Eytukan

December 20, 2009 | By | 1 Reply More


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The figure that practically sealed the deal for me in regards of picking up more figures from Mattel’s Avatar line was Eytukan, who is the chieftain of the Omaticaya (Bright Flute) clan and father of Neytiri.

The basic Na’vi body is another completely new sculpt, it’s frame somewhere between the fairly athletic Jake Sully figure and the wiry, lean hunter Tsu’tey. Alike the others, Eytukan sports a very nicely detailed loincloth, with additional sculpted pieces over his ribcage and arms. The most distinguishing piece of attire is some kind of shoulder-length grass cloak, closed at the front by a necklace made of animal teeth or claws.

NaviAvatar 008The head sculpt is quite nice, with clearly distinct facial features and a thickly braided mane spilling over his back. As further signs of status, Eytukan wears copper colored earrings and a light gold plate at the forehead.

Something else I hadn’t noticed before is that the wild Na’vi figures have only four fingers and toes on each hand and foot, while the RDA grown avatars all have the normal (for us humans) five fingers. I can’t help but wonder if this little detail plays a role in the upcoming movie.

NaviAvatar 007Eytukan has the exact same articulation than Tsu’tey or Avatar Jake Sully:

Ball jointed neck. Which works as a simple swivel because the ball rests too deep inside the head. Rotation is also impaired because of the lack of space between hair and cloak.

Peg & hinge shoulders. The joint are there but again, the rubber cloak limits motion range.

Peg & hinge elbows. Very good 90° bend and 180° sideways rotation.

Swivel waist. Free 360° swivel.

Double hinged hips. These are designed after the same type of joint Mattel uses for their DC Super Heroes line, and allow the legs to extend sideways as well as rotate back and forth.

Peg & hinge knees. Very good bending range and sideways swiveling.

Hinged ankles. Pretty good movement up and down but no lateral rotation whatsoever.

NaviAvatar 006Eytukan is molded entirely in light blue plastic, with a reddish brown rubber used for the loincloth and a more ashen rubber used for the grass cloak. Both loincloth and cloak are heavily textured but only the cloak sports extra paint applications to differentiate the several adornments on it. The necklace is picked out in dark gray, and the collar was painted in a reddish brown hue with a couple of bone-like spikes or daggers hanging from the sides. Like all Na’vi, Eytukan sports the deeper blue tiger-stripe pattern on his skin, and his hair is also painted glossy black. The eyes are painted neat and clean in black and white, complete with white catch lights on the pupils.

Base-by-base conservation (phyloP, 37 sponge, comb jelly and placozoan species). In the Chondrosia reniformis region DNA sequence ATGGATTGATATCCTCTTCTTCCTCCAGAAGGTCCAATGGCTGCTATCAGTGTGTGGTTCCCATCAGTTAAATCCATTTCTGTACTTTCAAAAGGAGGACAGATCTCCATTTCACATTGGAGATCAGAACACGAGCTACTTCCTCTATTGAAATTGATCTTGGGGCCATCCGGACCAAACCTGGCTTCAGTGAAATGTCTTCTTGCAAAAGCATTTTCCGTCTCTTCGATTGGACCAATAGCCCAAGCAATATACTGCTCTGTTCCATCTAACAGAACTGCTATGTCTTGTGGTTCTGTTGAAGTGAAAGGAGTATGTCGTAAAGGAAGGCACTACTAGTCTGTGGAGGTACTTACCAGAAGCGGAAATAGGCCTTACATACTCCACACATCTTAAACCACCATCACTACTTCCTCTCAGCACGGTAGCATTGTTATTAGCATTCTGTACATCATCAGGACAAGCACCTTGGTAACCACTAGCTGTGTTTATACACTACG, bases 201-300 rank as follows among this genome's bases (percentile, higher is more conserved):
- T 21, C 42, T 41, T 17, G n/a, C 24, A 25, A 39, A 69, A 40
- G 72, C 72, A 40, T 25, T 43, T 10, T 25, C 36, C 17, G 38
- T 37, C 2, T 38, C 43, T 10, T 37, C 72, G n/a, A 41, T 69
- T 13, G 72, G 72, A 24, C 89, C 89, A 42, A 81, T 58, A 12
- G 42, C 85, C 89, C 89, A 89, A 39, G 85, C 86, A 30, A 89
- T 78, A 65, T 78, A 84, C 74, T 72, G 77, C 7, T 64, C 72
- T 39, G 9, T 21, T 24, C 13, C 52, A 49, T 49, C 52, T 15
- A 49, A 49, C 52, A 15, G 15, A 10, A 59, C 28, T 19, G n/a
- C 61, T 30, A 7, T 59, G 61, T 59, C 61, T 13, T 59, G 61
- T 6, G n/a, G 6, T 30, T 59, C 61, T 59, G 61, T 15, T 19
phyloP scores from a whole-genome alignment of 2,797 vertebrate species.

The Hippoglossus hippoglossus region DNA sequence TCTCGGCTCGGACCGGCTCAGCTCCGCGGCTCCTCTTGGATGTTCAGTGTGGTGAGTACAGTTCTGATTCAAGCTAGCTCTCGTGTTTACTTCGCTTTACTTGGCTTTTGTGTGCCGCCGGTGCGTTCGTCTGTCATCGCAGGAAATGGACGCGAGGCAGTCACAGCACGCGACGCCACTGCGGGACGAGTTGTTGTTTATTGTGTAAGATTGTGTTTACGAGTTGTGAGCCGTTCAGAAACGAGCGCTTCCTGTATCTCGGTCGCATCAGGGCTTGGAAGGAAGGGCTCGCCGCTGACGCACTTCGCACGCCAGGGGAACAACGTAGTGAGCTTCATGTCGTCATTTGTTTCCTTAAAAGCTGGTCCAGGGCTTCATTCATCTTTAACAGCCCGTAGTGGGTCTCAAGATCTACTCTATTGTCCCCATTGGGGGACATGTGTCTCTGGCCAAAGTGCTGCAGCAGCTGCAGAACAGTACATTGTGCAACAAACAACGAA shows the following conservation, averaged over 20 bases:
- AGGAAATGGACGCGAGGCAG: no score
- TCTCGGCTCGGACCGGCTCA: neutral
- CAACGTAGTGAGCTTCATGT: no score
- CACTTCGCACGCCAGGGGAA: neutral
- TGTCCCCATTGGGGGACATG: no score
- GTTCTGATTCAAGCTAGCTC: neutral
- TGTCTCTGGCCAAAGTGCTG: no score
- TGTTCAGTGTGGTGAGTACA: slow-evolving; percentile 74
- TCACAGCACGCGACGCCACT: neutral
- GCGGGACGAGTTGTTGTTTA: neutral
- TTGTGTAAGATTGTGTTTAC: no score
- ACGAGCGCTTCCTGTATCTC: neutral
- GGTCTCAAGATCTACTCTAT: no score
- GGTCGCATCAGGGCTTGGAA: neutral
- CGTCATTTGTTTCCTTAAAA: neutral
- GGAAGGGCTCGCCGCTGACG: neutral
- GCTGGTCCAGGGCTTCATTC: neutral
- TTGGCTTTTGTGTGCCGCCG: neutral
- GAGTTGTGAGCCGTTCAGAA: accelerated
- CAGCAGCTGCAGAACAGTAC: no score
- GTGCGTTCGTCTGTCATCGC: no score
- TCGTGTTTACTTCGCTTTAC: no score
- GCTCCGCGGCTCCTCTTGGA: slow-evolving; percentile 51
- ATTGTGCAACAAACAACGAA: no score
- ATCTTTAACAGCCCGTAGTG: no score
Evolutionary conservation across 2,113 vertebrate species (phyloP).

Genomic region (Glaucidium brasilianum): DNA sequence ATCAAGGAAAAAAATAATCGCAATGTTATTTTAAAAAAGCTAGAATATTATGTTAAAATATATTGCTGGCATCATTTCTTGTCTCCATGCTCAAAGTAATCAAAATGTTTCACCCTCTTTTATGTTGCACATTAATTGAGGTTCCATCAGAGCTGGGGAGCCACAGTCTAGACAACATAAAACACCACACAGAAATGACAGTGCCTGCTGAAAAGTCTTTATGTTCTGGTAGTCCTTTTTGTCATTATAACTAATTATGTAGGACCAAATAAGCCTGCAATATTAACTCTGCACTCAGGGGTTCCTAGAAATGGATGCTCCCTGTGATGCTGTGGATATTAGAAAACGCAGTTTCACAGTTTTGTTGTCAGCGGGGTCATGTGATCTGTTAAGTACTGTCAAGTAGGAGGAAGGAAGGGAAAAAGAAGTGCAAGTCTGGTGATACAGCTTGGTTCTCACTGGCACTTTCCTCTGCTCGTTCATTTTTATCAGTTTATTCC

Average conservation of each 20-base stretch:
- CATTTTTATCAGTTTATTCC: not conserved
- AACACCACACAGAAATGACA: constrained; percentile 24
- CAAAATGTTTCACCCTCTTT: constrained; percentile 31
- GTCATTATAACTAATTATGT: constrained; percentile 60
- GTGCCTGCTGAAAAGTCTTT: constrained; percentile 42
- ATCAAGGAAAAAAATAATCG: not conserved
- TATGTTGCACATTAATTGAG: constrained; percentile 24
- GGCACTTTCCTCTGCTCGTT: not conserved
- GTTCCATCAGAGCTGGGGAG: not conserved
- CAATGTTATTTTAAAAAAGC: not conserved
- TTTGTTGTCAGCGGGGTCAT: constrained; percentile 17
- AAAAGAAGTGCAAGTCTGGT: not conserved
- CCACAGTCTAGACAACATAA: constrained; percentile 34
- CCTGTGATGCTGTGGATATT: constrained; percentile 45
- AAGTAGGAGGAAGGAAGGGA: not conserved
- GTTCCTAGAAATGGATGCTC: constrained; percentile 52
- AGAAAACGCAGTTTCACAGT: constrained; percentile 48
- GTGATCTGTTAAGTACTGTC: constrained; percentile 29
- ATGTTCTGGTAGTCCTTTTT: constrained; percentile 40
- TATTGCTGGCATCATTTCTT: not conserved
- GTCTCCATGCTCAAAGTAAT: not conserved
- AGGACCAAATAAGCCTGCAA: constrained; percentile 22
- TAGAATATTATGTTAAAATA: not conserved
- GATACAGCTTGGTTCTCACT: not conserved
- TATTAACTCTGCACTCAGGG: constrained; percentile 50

NaviAvatar 009Eytukan comes armed with some alien equivalent to a composite bow, sculpted with an extended string and a nocked arrow. The bow is molded out of dark brown plastic and has extra paint decorations applied to it, but the overall result is rather crude.

NaviAvatar 003The figure also comes with a personalized iTag plate made of translucent, amber-colored plastic and sculpted to resemble a carving. The sticker on top shows a close-up portrait of the character. The CGI model assigned to Eytukan is that of an alien tree, the massive Na’vi Hometree, thus it doesn’t have much in terms of actual animation cycles other than the (so far) standard three tidbits of trivia.

Scarce few days before the movie opening, I must confess I find myself hooked on the Avatar toy line, mostly thanks to these Na’vi figures. Eytukan is definitely among the best in this line in terms of looks and design, to the point where I can overlook his minor shortcomings and even begin to justify the price I paid for it.

Errex Score: 90/100

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Category: Avatar, Toy Reviews

About the Author ()

I’ve been collecting action figures since the original Kenner Star Wars days. Nowadays, I still collect pretty much anything that catches my eye.

Comments (1)

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  1. Sam Dexter says:

    Hi,

    Just a thought – besides the detail of the four fingers/ toes, they also hold a bow & arrow differently. When they draw the bow, the palm is facing outward, not inward as with humans. The one picture shows a figurine drawing the bow like a human.

    A nuance, I know, about fictional characters, but there ya have it.

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